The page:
If you have some form of hearing impairment, do you ever find that listening to people talk is work, and that you need to try really hard to understand what people say? You are not alone. The sensation that listening and understanding is tiring work is typical among people with hearing impairment – even those that wear hearing aids.

As though that was not bad enough, it may not be just your ability to hear that is impacted, but also cognitive abilities. The latest research studies have established that there is a strong association between hearing loss and your risk of contracting Alzheimer’s and dementia.

One of these research studies, conducted at Johns Hopkins School of Medicine, analyzed 639 people between the ages of 36 and 90, for a period of sixteen years. The data showed that 58 study participants – 9% of the total – had developed dementia and 37 – 6 percent – had developed Alzheimer’s disease. They found that for every ten decibels of hearing loss, the individuals’ odds of developing dementia increased by 20 percent; the more significant the degree of hearing loss, the greater their chance of dementia.

A separate research study of 1,984 people, also sixteen years in duration, demonstrated comparable results linking hearing loss and dementia. In this second research study, investigators also found decline of cognitive capabilities among the hearing-impaired over the course of the study. Compared to participants with normal hearing, those with hearing loss developed memory loss 40% faster. A pivotal, but depressing, conclusion in both studies was that the adverse cognitive effects were not diminished by wearing hearing aids. The link between hearing loss and loss of cognitive functions is an active area of inquiry, but researchers have proposed a few hypotheses to explain the results seen thus far. One of these explanations relates to the question that began this article, about needing to work harder to hear; this has been called cognitive overload. Some researchers suspect that if you are hearing-impaired, your brain tires itself out so much just trying to hear that it has a reduced capacity to understand what is being said. The resulting lack of understanding may cause social isolation, a factor that has been demonstrated in other research studies to lead to dementia. Another idea is that neither dementia nor hearing loss cause the other, but that they’re both related to an as-yet-undiscovered pathological mechanism – possibly vascular, possibly genetic, possibly environmental – that causes both.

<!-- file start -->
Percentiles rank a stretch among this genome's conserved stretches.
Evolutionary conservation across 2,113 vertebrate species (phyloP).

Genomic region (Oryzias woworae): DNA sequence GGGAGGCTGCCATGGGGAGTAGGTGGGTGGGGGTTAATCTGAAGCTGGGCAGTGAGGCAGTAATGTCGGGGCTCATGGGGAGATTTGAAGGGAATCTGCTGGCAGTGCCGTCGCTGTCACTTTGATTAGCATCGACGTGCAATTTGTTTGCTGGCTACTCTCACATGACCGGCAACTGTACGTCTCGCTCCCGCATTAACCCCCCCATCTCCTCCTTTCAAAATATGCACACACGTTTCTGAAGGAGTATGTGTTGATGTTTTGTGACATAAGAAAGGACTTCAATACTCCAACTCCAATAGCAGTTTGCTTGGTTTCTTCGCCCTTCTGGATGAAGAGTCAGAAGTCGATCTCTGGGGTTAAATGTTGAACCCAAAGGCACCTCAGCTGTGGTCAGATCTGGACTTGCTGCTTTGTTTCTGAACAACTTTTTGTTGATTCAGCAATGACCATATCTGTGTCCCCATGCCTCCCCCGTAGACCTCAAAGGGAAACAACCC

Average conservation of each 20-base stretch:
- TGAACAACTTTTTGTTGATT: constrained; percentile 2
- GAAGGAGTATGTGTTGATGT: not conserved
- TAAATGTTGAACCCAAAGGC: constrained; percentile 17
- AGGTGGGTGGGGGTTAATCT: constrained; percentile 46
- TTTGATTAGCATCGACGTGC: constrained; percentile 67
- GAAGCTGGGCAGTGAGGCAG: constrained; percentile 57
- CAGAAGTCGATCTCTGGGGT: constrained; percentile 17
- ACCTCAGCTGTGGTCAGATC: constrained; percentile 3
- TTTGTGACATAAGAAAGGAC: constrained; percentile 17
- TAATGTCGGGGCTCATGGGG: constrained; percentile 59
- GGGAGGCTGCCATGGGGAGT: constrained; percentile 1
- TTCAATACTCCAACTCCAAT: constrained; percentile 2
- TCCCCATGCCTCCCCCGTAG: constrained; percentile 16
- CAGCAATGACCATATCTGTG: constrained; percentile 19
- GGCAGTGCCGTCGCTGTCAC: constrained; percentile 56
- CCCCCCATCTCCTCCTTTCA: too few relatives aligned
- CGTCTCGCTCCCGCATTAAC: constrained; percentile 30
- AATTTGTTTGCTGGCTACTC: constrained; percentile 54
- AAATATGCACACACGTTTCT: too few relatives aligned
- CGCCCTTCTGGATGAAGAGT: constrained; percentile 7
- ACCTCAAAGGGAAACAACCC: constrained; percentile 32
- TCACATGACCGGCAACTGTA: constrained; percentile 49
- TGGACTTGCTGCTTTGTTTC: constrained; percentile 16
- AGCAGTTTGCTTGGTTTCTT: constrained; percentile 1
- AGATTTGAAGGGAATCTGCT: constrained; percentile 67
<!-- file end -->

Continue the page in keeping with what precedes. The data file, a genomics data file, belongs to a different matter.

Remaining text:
Despite the fact that these study outcomes are a little dismaying, there is hope that comes from them. For those of us who wear hearing aids, these outcomes serve as a reminder to see our hearing specialists on a regular basis to keep the aids properly fitted and tuned, so that we aren’t constantly straining to hear. If you don’t have to work so hard to hear, you have greater cognitive power to understand what is being said, and remember it. Also, if loss of hearing is linked to dementia, knowing this might lead to interventional methods that can prevent its onset.

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